So the next time your hayfever acts up, keep in mind that the cause of your runny nose may be skittering right before your weepy eyes.

"Cockroaches crawl everywhere, on anything," says Christian-Meier, who earned her Ph.D. at the University of Florida in Gainesville. "They get into cereal, bread, any stored product that isn't well-sealed. Any exposed food. And a nice toothbrush with a little bit of sweet-tasting toothpaste is an attractive lure, too."

Add strength training

to your fitness program

Aerobics exercise is still considered the best foundation for a balanced fitness program. Cardiovascular training helps to improve overall health by controlling weight gain and by lowering the risks of heart disease and high blood pressure. It also helps to ward off osteoporosis and adult onset diabetes.

But, for both men and women, strength training (using free weights and machines) has risen to a solid No. 2 in the minds of many experts.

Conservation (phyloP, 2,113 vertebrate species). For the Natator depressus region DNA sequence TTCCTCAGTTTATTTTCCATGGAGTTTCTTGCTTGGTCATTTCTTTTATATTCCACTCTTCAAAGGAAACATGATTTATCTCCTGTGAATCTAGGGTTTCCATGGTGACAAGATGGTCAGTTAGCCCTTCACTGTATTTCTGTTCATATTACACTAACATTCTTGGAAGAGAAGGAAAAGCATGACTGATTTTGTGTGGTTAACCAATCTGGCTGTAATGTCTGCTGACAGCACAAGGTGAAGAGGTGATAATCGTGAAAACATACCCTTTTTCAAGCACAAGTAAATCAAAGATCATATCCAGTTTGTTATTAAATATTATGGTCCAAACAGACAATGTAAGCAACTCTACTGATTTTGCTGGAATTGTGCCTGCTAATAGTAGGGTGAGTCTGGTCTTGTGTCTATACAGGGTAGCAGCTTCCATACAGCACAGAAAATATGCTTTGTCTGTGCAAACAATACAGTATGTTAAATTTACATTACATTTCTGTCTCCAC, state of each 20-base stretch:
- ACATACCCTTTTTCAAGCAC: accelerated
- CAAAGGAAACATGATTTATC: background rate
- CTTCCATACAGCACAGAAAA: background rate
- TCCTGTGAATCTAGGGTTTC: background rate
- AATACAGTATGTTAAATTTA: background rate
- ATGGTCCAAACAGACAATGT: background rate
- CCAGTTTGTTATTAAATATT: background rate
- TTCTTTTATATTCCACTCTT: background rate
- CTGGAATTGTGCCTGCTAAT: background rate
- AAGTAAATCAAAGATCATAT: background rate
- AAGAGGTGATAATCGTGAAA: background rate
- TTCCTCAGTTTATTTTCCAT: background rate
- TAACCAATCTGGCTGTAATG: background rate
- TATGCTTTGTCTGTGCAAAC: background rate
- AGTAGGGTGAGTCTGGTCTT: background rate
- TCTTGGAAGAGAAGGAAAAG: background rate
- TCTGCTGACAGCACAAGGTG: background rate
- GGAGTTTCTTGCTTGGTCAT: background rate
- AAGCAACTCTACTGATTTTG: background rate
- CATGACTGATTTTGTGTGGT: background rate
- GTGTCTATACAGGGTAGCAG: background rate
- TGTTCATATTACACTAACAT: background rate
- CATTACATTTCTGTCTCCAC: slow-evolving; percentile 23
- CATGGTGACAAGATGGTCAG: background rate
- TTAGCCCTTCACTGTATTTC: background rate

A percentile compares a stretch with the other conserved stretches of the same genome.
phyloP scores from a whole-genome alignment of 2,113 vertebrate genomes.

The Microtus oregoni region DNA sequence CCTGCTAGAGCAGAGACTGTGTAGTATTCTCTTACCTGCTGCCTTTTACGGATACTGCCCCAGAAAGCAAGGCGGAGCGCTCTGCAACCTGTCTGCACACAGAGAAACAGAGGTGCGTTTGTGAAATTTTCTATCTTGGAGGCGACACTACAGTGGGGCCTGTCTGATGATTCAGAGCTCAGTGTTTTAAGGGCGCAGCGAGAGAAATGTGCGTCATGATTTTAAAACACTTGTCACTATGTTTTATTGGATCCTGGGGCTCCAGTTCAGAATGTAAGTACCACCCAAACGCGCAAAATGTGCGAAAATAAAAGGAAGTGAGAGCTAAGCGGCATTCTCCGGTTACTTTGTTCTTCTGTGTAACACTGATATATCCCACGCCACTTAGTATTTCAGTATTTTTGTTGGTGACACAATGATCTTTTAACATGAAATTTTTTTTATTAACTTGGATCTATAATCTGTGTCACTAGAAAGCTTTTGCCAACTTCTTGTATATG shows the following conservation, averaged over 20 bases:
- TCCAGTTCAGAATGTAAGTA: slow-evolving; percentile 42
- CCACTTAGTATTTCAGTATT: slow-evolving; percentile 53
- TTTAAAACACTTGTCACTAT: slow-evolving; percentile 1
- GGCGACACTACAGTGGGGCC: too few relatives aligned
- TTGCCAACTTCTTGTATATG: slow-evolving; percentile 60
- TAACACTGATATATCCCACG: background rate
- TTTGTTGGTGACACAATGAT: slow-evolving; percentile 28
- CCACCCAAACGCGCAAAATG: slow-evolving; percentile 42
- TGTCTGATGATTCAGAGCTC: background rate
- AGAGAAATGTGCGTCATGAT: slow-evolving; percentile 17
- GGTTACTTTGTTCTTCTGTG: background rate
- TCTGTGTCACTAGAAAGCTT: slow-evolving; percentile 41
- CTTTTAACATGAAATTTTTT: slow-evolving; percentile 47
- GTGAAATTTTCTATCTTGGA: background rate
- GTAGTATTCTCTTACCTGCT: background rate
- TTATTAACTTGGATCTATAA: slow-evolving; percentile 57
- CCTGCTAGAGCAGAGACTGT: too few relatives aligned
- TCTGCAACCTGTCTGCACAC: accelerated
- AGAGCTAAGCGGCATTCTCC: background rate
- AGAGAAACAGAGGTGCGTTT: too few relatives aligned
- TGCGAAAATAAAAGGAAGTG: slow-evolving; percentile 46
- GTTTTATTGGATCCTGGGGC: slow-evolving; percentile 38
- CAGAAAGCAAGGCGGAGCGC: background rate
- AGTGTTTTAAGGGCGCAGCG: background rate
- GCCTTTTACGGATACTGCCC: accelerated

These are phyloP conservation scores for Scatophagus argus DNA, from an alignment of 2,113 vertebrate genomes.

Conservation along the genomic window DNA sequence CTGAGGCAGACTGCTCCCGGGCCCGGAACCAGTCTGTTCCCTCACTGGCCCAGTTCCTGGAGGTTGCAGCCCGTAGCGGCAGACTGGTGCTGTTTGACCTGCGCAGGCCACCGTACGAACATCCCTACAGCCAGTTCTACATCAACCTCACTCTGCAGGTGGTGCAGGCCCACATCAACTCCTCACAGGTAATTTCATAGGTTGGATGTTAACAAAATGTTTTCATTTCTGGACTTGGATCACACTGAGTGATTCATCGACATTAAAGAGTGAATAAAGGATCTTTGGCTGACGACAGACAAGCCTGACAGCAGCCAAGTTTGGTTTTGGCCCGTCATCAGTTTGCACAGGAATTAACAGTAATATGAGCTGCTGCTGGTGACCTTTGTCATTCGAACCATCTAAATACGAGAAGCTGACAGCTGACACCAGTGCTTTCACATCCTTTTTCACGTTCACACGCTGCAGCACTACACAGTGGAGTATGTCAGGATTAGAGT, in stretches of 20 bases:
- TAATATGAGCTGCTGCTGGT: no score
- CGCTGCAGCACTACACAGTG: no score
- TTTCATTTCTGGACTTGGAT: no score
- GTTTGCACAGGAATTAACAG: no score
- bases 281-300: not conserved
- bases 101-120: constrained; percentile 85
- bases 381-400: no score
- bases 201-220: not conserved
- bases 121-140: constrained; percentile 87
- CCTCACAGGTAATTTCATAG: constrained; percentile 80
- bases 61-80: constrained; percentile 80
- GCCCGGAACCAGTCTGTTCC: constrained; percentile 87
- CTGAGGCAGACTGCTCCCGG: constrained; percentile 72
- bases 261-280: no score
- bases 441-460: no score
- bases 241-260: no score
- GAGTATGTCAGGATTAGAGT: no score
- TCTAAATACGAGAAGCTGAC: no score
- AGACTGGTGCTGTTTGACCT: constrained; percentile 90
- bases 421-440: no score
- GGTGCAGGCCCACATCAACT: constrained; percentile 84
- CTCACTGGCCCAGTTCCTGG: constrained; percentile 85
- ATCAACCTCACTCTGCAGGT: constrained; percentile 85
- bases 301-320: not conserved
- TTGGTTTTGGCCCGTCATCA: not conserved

Steve Sokol, a world-class endurance athlete, certainly feels that way.

"From age 30 to 60, we lose as much as half of our muscle strength and mass," says Sokol, who has held several world records, including once doing 52,000 consecutive situps. "But if you train properly, you can retain all of that strength. In effect, you can cut your chronological age in half with proper training.

"After 60, there is a natural decline that is unavoidable," says Sokol, who is an exercise physiologist based in San Jose, Calif. "However, test subjects as old as 90 have retained as much as 50 percent of their (youthful) strength."

Sokol says that improving muscular stamina protects the body from injury, gives you more energy for daily activities and leads to a more attractive appearance.

"Strength training will also raise your metabolic rate," says Sokol, who once rode a bicycle from San Francisco to Los Angeles in the standing position the entire time. "Each pound of muscle burns 50 calories of food, so that your body will consume calories, not wear them. Also, people become more proud of their bodies.